Before the survey: Link methods to values
Most organisations have a set of core values that indicate what a company stands for. For instance, these values can include, transparency or cooperation. Suppose transparency is a core value for your organisation. A link can clearly be made to the survey, as conducting this survey and analysing results will enable transparency within the organisation. If cooperation is a value, use this value as support to distribute the survey across the entire organisation. Remember to match the core values of your organisation, as a defining link to why an employee survey should be completed, it will help and strengthen your case once the survey results are in.
During the survey: Consider the different stages of security
There are five phases in which safety can be measured. Keep these in mind while a survey is in progress to allow for context when the results come in.
- Phase 1: This is a closed environment. Safety is not a topic of conversation.
- Phase 2: Employees won't out-right define safety as a construct, but they do touch on the term, however in abstract. "A culture of fear," is a phrase that is often attributed to this phase.
- Phase 3: Employees are more concrete about the construct of safety, but there persists a level of ambiguity. They'll use expressions like "I've heard that..." or will use second hand examples from the past. This is typical behaviour for phase 3.
- Phase 4: In this phase, employees dare to say what they themselves have experienced as unsafe, and use clear examples.
- Phase 5: The moment an employee feels uncomfortable or unsafe, they will express this feeling, without fear of retribution.
In an organisation, there are teams and even individuals who relate to multiple different phases of security. Knowing that this exists is the first step to help teams to become aware of the security phases, and facilitate them into the next phase. With this in mind, its understandable that when sending out something (an employee survey) to an entire organisation, there will always be pushback. To counter this, always maintain the company's core values as a clear link to support your methods. By doing so, you'll have the support needed to help everyone get a clear understanding.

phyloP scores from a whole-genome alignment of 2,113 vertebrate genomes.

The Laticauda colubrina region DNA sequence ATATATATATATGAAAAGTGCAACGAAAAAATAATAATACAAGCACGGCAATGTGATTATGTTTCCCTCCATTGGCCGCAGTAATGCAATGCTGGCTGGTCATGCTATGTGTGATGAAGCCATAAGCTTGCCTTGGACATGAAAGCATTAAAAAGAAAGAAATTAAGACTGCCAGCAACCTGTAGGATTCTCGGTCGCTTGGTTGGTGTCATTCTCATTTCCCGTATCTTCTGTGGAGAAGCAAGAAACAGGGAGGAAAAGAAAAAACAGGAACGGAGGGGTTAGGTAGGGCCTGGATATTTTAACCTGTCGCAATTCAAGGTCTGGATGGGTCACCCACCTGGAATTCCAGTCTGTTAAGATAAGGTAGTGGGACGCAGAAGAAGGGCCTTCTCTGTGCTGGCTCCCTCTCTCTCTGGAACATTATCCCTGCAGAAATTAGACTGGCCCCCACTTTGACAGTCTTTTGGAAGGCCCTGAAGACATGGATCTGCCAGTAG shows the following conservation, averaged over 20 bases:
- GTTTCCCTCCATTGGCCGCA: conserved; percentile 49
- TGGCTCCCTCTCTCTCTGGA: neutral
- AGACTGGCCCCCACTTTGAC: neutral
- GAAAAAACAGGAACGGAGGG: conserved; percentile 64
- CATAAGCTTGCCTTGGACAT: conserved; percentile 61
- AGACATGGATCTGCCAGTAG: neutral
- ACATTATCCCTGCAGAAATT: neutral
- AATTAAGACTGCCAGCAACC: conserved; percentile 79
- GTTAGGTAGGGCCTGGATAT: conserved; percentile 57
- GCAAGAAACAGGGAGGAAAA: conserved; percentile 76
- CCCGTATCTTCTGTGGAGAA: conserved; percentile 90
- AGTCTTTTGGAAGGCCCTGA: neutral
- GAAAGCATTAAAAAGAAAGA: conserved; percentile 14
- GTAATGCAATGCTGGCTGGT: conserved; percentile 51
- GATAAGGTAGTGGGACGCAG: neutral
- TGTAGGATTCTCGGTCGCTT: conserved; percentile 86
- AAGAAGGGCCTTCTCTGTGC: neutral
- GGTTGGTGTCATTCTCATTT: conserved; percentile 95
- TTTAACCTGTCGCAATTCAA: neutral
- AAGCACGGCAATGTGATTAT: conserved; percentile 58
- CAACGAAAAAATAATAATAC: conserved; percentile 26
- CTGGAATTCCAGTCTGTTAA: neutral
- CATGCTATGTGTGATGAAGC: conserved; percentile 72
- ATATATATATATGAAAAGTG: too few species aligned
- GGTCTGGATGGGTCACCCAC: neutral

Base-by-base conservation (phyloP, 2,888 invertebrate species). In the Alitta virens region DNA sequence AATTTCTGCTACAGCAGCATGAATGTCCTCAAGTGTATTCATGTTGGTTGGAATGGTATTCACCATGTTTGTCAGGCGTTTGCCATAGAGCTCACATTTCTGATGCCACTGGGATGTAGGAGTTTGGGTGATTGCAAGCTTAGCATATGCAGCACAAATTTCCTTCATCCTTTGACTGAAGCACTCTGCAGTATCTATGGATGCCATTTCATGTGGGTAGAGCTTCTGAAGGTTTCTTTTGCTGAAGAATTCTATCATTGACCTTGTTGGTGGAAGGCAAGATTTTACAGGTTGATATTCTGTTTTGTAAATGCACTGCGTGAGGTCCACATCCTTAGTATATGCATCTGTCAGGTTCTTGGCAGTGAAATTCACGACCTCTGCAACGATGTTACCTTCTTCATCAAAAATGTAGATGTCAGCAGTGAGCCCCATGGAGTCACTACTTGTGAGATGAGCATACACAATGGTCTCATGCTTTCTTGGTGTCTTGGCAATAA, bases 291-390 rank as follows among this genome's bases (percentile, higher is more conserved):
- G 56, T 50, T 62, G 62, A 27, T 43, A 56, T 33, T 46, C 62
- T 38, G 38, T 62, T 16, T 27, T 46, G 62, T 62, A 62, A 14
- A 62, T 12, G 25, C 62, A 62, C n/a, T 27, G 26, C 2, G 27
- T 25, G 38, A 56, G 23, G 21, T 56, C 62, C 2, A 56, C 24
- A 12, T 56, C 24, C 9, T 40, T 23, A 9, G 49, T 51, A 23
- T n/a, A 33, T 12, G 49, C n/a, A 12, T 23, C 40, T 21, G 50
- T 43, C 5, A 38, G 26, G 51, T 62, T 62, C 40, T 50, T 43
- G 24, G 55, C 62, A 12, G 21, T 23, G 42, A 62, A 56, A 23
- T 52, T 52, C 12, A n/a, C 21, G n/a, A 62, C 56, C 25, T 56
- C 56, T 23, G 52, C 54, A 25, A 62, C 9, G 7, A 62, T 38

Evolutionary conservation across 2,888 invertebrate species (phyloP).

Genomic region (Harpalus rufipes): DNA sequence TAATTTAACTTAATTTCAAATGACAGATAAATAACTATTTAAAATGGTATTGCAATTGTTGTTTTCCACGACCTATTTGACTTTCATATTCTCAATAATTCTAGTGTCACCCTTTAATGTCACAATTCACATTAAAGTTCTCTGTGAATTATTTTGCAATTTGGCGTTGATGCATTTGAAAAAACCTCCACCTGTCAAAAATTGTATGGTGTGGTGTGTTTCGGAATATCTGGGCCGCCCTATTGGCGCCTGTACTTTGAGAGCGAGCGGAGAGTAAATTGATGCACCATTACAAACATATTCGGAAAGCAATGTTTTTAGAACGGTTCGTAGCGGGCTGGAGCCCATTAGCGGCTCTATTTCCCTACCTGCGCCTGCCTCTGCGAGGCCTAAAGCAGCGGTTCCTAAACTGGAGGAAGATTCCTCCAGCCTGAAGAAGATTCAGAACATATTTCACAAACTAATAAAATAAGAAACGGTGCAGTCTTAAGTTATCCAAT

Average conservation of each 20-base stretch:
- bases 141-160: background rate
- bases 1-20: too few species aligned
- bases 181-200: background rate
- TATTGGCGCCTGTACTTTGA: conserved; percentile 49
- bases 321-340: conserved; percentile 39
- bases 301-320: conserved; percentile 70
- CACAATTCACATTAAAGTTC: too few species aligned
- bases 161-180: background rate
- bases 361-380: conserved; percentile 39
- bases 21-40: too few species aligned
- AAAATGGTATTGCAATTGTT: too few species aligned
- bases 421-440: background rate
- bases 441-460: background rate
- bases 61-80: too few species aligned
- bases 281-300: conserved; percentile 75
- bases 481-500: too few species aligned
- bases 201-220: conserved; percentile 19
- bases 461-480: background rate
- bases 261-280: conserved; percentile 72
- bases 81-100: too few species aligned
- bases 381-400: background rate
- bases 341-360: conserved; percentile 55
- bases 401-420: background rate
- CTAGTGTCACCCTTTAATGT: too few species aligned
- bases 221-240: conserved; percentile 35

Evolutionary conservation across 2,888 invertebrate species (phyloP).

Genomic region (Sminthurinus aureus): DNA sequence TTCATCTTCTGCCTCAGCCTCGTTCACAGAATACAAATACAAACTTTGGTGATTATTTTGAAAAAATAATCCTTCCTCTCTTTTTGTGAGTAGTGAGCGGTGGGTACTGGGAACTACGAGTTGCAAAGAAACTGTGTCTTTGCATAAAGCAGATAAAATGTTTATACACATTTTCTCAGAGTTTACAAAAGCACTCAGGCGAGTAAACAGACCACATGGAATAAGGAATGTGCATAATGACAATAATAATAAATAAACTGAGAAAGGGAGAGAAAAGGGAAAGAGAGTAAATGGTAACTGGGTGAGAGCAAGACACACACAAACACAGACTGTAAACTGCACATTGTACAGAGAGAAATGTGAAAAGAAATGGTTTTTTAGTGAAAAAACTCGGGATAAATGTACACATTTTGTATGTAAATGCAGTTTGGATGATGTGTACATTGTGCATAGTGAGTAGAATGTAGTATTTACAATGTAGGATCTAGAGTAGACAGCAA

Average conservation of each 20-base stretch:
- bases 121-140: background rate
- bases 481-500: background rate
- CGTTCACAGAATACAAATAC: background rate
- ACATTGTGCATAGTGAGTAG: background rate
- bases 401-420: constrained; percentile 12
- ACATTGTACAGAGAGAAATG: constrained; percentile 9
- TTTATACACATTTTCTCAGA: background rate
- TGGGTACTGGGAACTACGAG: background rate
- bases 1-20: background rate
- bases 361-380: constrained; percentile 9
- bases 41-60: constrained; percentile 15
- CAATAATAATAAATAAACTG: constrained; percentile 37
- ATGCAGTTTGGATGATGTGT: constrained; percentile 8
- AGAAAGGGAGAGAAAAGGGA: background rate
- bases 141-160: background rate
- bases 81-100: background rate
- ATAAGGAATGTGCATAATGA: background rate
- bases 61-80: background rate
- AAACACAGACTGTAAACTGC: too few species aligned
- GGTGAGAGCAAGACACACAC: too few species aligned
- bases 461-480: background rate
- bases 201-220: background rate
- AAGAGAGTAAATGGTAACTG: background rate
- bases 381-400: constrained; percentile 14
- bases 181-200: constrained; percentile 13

After the survey: Help set expectations for follow up conversations
The results are in, and now teams can take steps for improvement. If the results are going to be discussed openly, the necessity for a safe and secure environment are key. By clearly setting the expectations and conditions around the discussion, assumptions are quelled and teams will experience freedom that comes with a safe environment. For instance, employees may ask that discussions have a level of confidentiality and will 'stay within the room.' Other times, managers must ensure that there won't be consequences for what is said. By clearly setting the criteria, employees will work together to create a safe environment to share their concerns and engage in conversation.
Based in Amsterdam, Effectory is Europe's largest independent employee survey provider, with over 20 years of experience in helping organisations become sustainably successful. We believe the key to sustainable success, is through gathering and listening to employee feedback. To facilitate this, we offer a variety of feedback tools which enable companies to learn from their employees and improve from within. In 2016, Effectory conducted over 600 employee surveys globally, with +1.5 million respondents in over 40 languages. Effectory is mission-driven, and we pride ourselves in having engaged, passionate employees with a very open, honest and trusting working culture.